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Career Planning Guide

Career Planning Guide

Job interviews

Job interviews can be a nerve-wracking thing, but there are two important things to remember:

  1. You are already good enough to get the job if they invite you to an interview; they are just seeing if you are the right fit.
  2. You can’t control who else they are interviewing. You might absolutely smash it, but there is someone else there who has more experience or expertise than you. When you accept this, it’s actually quite liberating: all you can do is your best and then wait and see.

To prepare for your interview, start by re-reading your application. This might sound obvious, but you need to know what you said! When you were researching the job, in the process of applying, perhaps you made some notes? Dig them out and see where the gaps are: make sure you are confident that you have a strong grasp of the values and ethos of the organisation/institution, as well as the expectations of the role itself. Glassdoor has seven recommendations for what you should know about a company before you arrive for your interview.

The next step is to prepare your answer to the questions you expect to be asked. You should never attend a job interview without having rehearsed (aloud!) an answer to the very basic question: Why do you want this job?! Your answer should include:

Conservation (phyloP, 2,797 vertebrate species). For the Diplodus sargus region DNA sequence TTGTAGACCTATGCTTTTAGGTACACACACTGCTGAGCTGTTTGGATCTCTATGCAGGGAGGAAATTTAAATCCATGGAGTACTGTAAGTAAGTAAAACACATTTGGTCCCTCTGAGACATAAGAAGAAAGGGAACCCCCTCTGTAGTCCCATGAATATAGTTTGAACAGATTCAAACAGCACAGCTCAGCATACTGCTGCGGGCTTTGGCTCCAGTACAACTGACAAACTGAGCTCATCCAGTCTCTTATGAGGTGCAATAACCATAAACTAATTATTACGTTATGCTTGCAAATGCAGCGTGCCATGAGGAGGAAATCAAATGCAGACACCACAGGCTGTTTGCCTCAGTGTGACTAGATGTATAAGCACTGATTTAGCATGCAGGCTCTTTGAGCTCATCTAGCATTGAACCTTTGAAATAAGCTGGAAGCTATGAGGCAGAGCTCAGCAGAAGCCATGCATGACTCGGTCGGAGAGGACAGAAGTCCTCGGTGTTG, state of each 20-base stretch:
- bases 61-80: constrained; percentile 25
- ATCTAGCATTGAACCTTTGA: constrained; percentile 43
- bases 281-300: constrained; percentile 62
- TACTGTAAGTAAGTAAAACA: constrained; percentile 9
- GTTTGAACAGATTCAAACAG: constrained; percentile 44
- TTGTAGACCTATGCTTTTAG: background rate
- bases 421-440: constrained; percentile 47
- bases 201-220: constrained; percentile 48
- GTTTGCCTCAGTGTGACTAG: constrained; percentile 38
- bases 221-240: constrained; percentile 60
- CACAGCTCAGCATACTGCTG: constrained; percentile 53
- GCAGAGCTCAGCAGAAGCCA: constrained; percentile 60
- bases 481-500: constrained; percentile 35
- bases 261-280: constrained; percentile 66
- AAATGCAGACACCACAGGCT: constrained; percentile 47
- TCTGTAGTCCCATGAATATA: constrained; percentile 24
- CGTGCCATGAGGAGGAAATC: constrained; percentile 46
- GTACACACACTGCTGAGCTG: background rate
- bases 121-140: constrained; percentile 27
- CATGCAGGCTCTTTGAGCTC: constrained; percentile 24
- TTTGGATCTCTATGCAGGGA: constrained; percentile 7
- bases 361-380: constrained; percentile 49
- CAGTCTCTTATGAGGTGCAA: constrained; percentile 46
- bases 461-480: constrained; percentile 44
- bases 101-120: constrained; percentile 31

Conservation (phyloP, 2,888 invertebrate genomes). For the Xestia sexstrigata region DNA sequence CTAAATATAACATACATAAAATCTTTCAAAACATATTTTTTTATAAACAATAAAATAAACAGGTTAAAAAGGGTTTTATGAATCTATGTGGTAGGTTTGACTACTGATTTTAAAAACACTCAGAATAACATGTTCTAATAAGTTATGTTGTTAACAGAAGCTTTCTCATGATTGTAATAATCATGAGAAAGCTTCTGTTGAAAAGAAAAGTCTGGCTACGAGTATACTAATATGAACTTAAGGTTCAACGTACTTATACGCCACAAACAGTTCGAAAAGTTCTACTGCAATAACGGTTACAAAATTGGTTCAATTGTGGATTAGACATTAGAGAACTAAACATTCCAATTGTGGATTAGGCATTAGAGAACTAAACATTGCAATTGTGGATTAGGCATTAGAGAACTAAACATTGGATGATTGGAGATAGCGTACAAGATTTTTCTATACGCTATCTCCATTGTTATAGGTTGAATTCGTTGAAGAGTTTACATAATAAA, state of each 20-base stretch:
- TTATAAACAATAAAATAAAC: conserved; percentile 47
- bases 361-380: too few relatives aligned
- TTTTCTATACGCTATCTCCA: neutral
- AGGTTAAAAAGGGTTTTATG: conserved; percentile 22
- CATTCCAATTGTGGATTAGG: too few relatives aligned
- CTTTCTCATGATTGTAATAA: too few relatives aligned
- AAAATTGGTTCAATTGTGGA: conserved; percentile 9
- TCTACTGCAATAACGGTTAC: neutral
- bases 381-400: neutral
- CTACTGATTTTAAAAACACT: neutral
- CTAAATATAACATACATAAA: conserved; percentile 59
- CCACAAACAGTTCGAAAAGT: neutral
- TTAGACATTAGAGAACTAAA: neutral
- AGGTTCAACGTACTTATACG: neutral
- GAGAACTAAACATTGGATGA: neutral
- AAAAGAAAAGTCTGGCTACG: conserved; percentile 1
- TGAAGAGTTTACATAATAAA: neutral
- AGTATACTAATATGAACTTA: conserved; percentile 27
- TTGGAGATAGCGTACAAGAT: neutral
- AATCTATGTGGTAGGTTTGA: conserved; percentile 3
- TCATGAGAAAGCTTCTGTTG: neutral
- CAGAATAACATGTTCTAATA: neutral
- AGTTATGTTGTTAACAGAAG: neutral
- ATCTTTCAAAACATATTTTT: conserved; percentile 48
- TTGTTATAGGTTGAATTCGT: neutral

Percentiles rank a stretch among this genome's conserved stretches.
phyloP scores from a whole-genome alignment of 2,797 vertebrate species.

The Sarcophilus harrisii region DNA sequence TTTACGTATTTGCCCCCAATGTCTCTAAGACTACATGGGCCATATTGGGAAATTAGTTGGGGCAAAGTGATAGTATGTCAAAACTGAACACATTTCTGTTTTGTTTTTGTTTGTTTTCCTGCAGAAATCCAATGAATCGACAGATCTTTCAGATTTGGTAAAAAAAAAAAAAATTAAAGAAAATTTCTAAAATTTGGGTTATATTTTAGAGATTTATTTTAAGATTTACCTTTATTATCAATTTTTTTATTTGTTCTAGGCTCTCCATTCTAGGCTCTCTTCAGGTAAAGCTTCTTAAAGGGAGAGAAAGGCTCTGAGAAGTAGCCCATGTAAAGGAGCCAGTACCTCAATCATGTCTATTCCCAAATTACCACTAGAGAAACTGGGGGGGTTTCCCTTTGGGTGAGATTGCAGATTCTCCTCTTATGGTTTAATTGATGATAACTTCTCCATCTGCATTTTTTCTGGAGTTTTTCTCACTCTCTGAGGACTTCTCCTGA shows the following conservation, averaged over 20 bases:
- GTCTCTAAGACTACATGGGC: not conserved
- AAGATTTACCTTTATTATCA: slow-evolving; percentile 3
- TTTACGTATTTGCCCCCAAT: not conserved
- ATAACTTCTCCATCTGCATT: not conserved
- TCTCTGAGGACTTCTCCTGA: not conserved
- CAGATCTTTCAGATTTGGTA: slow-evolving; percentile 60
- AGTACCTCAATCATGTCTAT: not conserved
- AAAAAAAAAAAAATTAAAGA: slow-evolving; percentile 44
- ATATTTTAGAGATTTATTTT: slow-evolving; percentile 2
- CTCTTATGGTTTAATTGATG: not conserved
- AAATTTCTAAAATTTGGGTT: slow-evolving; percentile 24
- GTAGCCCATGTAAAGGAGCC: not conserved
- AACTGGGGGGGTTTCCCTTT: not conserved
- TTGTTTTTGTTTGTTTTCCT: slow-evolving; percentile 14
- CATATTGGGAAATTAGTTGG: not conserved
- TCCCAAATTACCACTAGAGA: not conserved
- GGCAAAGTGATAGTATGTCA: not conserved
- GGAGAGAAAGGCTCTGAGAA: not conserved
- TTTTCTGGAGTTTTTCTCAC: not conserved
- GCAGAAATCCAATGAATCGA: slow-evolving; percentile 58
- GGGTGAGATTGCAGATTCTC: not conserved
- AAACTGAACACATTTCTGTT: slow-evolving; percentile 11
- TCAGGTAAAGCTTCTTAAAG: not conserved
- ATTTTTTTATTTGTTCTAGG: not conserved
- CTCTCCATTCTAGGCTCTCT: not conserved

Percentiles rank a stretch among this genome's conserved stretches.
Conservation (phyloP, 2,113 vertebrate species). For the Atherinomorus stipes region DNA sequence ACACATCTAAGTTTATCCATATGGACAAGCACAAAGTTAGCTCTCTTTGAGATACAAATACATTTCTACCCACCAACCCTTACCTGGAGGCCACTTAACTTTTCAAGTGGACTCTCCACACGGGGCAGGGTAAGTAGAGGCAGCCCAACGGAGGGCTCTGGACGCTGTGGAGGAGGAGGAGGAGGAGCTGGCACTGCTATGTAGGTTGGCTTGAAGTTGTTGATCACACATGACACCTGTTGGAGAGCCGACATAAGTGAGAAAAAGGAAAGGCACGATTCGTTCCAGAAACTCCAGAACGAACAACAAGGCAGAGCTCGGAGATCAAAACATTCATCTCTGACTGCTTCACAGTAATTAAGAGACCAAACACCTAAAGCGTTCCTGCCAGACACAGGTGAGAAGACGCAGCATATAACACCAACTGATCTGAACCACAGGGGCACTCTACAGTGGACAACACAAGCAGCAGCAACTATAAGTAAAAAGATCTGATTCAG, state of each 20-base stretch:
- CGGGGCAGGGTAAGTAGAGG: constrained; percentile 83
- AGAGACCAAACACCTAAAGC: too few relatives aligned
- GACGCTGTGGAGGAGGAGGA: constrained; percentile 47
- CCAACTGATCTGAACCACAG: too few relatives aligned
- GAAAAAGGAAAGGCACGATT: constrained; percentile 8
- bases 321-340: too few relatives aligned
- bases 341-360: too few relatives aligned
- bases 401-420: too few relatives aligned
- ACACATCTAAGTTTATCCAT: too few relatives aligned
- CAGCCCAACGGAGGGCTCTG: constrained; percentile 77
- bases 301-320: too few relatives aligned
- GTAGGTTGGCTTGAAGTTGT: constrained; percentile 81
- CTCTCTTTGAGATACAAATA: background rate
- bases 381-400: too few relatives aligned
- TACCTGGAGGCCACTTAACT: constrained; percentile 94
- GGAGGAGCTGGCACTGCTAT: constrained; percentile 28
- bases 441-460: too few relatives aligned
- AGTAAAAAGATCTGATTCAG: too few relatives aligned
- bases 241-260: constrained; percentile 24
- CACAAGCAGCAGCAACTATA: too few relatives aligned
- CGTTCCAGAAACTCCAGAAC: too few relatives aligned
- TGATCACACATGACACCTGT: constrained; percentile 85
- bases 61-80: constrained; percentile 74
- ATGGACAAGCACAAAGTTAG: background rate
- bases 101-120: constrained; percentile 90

• Why you want to do this job – the specific role advertised (not a generic version)
  • Why you want to work at this place – demonstrate your knowledge of the company/institution
  • Why now – why you are seeking this role right now and how it fits in with your goals.

You should also prepare for a range of questions that cover the key aspects of the role. For an academic post, this will most likely be teaching, research and administration, but they might also ask you for examples of how you have built partnerships or for examples of public engagement work you have done.

You also need to build a portfolio of prepared answers for competency-based questions. These are the kinds of questions where they ask you things like:

  • Tell us about a time when you had to manage conflict.
  • How do you prioritise your workload when you have conflicting demands?
  • Describe your leadership experience.

Prospects has a helpful list of examples of these sorts of questions, to help you prepare.

Further resources

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